Could they really do 'Ben-Hur' on stage?

A theatrical version of the classic film costing £5m will take live entertainment to a new level, says London's O2 Arena
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The Independent Culture

When Lew Wallace's novel Ben-Hur: A Tale Of The Christ was published in 1880, the 1st-century swords-and-sandals epic featuring chariot races, gladiators and the Bible became an instant bestseller.

Over a century later, the story is to be set to music and retold for contemporary audiences in a £5m hi-tech theatrical performance. The show is set to feature pyrotechnics, a storm machine, a water wall with light projections, a high-speed chariot race, 400 performers and fleets of horses, donkeys and camels, with falcons, vultures and eagles flying overhead.

So ambitious is the production, to premiere at The O2 arena in London's Docklands next September, that it has been nearly 15 years in the making and is being billed as the "ultimate" stadium experience, second only in spectacle to the opening ceremony of the Beijing Olympics in August.

The show will bring together a creative team from Hollywood, Broadway and the music industry. A symphonic soundtrack has been composed by Klaus Badelt, who wrote the music for Gladiator and Pirates Of The Caribbean, while Mark Fisher, who designed Pink Floyd's The Wall tour and also the Beijing Olypics ceremony is on board alongside Patrick Woodroffe, who has created light effects with the Rolling Stones. A spokesman for The O2 said the show would take "live entertainment to a new level".

Franz Abraham, the German-born producer of the show who has worked as a promoter for David Bowie and the Three Tenors, said he conceived the idea in 1995 and hoped the updated historical drama would rival the ice shows and circuses that usually fill stadium-sized spaces. "I thought it would be boring to do the 127th musical, or the 57th ice show," he said. "This is something gigantic and legendary. Right from the beginning I aimed to create something completely new, with a high level of artistry that would excite the audience. The show will have the speed of a musical, the depth of great theatre, the power of a rock concert and the visual opulence of a Hollywood blockbuster."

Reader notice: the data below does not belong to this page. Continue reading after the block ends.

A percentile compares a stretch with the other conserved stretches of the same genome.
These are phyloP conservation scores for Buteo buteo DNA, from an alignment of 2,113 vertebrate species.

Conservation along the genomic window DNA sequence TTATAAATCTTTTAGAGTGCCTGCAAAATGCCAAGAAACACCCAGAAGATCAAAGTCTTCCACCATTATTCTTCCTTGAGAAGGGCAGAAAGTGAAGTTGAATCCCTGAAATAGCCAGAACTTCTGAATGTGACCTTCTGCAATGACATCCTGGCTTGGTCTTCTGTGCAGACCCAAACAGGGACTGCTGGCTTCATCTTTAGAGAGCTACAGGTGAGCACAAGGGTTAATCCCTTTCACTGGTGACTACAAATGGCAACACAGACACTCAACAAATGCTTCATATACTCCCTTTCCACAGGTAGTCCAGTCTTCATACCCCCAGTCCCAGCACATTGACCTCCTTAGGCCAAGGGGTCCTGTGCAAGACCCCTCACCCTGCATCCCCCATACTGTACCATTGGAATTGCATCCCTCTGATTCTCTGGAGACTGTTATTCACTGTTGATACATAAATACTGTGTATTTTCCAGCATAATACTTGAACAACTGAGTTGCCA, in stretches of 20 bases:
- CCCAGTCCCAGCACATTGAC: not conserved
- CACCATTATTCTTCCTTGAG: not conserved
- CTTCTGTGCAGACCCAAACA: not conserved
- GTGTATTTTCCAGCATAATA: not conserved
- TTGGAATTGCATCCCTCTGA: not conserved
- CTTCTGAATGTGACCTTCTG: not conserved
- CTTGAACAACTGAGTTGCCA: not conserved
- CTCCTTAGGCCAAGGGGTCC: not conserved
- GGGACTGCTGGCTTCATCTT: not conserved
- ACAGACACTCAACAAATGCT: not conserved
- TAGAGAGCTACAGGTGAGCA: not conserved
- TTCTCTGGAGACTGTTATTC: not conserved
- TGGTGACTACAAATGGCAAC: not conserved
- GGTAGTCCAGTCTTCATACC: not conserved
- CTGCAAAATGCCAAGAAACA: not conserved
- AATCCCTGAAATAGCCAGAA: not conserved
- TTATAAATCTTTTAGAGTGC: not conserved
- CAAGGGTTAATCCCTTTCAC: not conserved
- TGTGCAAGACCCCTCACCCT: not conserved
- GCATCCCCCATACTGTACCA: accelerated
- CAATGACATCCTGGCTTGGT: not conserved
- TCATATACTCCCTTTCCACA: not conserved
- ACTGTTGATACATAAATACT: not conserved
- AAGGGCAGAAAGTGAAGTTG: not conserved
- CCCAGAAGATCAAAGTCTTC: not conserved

The production team travelled across Europe to select the animals needed for the show. The horses for the chariot race, which are to be trained over the next 12 months, are from Andalucia in Spain, while a bird sanctuary in western France provided three birds of prey. "The chariot race will be real and high speed, audience members sitting in the first row will feel the sand on them," added Mr Abraham.

The show, he added, would stick closely to the novel, which earned the distinction of being the first piece of fiction to be blessed by the Pope soon after its publication.

The plot revolves around not just the story of Jesus but also Judah Ben-Hur, the central character and the prince of the Hebrew house of Hur whose childhood best friend, Messala, a Roman, becomes his rival in adulthood. The enmity eventually leads to Judah's downfall.

The novel had such a significant impact on American readers – it was as popular as its near contemporary blockbuster, Margaret Mitchell's Gone With The Wind – that it inspired a series of film adaptations in 1907, 1925 and 1959, and an animated version in 2003.

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